They tackle topics as varied as the influence of neoliberalism on the modern diet, the role the milpa farming system plays in Mexico, or the impact of national food policies on the country’s society and culture. They offer an unparalleled window into the mind of the chef – looking beyond ingredients, cooking techniques and the practicalities of the restaurant business to view gastronomy as the place of convergence of biological, social, economic, political and cultural forces.
The idea is that people who eat at Rosetta can also pick up one of these texts; Reygadas hopes they will become conversation-starters to generate reflection and awareness in the dining public. “I don’t want to educate people,” she stresses, “but I do want to share what I think is important. Chefs are ultimately the bridge with the diners, so it’s up to us. The restaurant has become a strong platform for communication and the transmission of ideas, so it should be a bit like a think tank from which these conversations emerge.”
The causes close to the chef’s heart come through not only in her written works, but also in her restaurant’s menu. These days, Reygadas finds herself spending a lot of time reflecting on sustainability and climate change. In a country as carnivorous as Mexico, the menu at Rosetta features more and more vegetable-forward dishes that change through the year in response to the cycles of nature.
Savoy cabbage taco, with pistachio pipián and romeritos (image: Maureen Evans)
Take, for instance, the chef’s signature dish. Reygadas’ interpretation of the ubiquitous Mexican taco features not a corn tortilla, but instead savoy cabbage leaves. The traditional sauce, pipián, here is made from pistachio instead of pumpkin seeds, and is accompanied not by meat but by romeritos, an herb native to Mexico and often associated with Christmas festivities. As well as exemplifying her vegetable-forward philosophy, the chef wants to be a spokesperson for the country’s biodiversity, its millennia-old food traditions – pipián is said to have origins in Aztec and Mayan cuisines – and the deep connection food shares with culture and festivities.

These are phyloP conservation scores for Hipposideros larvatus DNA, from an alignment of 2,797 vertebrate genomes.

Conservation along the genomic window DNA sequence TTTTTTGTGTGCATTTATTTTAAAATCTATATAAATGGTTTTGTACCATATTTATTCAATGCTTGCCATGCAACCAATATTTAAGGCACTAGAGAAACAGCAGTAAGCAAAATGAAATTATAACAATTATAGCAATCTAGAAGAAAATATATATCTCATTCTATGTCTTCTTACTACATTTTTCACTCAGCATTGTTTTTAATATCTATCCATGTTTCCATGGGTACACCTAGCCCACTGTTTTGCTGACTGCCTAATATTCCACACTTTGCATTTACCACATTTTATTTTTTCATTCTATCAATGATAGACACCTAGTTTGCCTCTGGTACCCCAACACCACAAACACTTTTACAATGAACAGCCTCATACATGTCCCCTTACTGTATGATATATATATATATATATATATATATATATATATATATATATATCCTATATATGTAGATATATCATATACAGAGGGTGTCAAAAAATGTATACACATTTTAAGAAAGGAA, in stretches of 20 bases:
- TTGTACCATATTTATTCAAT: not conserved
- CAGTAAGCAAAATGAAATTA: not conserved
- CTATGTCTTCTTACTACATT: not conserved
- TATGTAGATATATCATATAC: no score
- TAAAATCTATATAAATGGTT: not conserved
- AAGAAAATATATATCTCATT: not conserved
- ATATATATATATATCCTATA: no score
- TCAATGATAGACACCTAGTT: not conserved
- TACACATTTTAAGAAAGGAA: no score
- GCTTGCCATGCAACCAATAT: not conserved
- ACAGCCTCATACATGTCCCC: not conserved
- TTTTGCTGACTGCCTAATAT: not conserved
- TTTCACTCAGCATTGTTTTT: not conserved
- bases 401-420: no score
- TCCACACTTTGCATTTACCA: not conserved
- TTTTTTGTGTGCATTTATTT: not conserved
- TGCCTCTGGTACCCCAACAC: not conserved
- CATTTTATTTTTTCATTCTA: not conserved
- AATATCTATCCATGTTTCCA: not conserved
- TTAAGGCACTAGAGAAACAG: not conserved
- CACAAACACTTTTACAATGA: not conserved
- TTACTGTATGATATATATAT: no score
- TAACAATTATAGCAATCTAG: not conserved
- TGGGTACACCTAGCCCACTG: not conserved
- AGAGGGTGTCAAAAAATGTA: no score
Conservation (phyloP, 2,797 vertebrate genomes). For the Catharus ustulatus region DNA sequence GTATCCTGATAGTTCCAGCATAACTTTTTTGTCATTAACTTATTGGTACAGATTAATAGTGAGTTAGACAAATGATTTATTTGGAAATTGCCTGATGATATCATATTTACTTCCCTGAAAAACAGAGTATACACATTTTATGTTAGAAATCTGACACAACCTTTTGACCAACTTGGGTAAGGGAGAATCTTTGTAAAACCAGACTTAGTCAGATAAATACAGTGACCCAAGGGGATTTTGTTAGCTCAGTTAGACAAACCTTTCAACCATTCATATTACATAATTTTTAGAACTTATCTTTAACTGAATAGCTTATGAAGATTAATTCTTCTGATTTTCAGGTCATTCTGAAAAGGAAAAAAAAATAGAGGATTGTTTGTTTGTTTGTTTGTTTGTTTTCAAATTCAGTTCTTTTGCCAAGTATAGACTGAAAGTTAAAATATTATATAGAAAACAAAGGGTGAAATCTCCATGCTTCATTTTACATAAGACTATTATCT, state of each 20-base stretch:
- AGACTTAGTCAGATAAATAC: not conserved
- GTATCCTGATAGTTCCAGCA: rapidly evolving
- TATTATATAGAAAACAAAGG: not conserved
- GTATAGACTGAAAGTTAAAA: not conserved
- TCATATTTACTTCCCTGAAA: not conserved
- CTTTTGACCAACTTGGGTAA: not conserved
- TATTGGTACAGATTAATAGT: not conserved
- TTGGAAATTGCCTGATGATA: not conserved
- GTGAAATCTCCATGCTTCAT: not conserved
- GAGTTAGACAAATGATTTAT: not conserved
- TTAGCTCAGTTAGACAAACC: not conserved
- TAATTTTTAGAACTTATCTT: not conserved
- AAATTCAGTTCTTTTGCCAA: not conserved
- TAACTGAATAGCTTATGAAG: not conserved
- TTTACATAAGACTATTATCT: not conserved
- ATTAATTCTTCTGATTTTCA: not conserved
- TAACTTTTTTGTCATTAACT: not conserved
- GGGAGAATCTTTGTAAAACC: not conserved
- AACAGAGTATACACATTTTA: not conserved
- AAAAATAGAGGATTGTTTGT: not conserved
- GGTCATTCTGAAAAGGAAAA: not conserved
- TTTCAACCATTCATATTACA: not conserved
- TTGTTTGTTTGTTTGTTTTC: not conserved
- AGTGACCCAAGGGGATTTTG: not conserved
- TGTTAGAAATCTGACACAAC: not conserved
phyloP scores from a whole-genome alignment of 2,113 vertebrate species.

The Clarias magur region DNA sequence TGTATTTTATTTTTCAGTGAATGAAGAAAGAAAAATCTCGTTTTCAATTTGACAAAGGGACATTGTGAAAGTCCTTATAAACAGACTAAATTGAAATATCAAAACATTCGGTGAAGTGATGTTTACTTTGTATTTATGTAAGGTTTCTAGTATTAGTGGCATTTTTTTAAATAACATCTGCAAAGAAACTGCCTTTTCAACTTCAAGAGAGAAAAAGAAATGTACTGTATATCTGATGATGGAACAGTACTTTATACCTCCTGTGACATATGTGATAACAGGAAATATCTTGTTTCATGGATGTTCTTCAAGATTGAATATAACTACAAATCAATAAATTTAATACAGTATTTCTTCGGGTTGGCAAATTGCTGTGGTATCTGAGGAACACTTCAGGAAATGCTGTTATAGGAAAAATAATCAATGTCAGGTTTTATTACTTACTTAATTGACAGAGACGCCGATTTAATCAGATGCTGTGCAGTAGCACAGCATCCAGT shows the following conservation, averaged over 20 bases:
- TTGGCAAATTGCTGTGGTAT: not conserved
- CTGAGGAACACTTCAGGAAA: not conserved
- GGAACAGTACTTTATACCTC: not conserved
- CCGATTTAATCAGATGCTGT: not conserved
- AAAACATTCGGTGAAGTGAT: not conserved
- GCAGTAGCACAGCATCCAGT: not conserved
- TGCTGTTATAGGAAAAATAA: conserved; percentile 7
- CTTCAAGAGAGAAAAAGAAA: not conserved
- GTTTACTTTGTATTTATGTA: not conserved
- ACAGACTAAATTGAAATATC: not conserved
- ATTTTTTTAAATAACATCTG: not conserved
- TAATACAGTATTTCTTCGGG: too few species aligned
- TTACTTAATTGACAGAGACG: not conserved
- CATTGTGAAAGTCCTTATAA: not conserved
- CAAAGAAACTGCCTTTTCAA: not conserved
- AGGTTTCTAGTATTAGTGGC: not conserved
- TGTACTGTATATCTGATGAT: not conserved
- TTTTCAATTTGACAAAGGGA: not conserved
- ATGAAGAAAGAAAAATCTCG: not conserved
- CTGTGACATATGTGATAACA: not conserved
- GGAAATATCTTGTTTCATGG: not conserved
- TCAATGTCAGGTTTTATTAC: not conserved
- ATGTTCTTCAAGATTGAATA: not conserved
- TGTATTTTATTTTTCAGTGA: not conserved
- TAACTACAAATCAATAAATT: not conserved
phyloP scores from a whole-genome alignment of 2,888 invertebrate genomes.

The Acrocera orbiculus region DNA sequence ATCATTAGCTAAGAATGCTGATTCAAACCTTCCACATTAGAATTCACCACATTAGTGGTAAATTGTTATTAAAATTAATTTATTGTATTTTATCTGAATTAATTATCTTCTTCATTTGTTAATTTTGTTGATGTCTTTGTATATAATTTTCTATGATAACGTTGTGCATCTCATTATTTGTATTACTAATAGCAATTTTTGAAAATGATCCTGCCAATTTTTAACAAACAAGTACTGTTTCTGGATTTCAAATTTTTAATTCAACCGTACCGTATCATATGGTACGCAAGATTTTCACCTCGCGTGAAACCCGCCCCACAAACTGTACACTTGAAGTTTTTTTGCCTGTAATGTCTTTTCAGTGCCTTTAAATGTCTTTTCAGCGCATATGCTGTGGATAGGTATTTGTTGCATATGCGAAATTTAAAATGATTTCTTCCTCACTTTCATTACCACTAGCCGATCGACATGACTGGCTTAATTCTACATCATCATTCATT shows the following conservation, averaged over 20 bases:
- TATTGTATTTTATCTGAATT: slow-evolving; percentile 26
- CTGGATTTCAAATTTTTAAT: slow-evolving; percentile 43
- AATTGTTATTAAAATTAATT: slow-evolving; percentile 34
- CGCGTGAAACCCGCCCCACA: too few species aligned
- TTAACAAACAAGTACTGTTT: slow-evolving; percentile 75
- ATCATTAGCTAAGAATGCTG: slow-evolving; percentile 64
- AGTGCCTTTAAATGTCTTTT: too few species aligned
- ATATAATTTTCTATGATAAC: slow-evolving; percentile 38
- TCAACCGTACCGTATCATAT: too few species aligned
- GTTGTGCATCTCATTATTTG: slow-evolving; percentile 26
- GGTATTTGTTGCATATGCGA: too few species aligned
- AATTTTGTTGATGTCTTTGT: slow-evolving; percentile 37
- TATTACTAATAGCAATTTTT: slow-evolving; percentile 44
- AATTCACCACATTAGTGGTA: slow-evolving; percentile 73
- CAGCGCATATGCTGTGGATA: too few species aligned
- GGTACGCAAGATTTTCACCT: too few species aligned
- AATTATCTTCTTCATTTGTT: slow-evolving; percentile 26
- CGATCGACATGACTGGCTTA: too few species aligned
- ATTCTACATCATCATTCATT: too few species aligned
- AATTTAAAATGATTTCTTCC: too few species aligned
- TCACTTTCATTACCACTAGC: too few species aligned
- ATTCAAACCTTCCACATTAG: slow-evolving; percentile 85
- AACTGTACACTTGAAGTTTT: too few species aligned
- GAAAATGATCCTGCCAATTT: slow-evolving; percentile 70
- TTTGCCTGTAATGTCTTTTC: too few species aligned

Rosetta’s food wasn’t always as Mexican as it is today. Having spent her formative years working at Locanda Locatelli, a seminal Italian restaurant in London, Reygadas had a penchant for fresh pastas and international flavours. As her confidence as a chef grew, she also became more conscious of her own Mexicanness, feeling a strong desire to convey it through her gastronomic art.
Her father had always encouraged her to taste everything and planted a seed that grew into an appreciation for the diverse cultures and flavours that make up Mexico. In the months following the pandemic, Reygadas decided to dive deep into this fascination by travelling across the country. What she came across, however, wasn’t a new ingredient or a technique she didn’t know – but a country in which women still struggled to be given the opportunities they deserved.
“There are many public culinary schools in Mexico, but even though tuition may be free, you still have to pay for the ingredients and studying materials, and if you don’t live in a city, you need a place to stay and money to eat,” she says. “Especially in the countryside, if a family has four children, they will send the men to study at culinary school, because the women are the ones who help in the house. I thought it was such a paradox that it’s almost never the women who have the opportunities, precisely because they are the ones who do the cooking.”
Tomatillo, molasses, eggplant and Ocosingo cheese (image: Maureen Evans)
The experience prompted her to create a scholarship, called Beca Elena Reygadas, that covers the accommodation and living costs for young women who want to study the gastronomic arts, but don’t have the means. Despite having a following of more than 50,000 just on Instagram, the chef didn’t promote this initiative on her social channels, choosing to go directly to the culinary schools to see what impact it would have without the mediatic attention that would inevitably follow a public announcement. Within a month, they received over 300 applications for a handful of scholarships. The chef now plans to grow the initiative as much as she can with the support of external partners.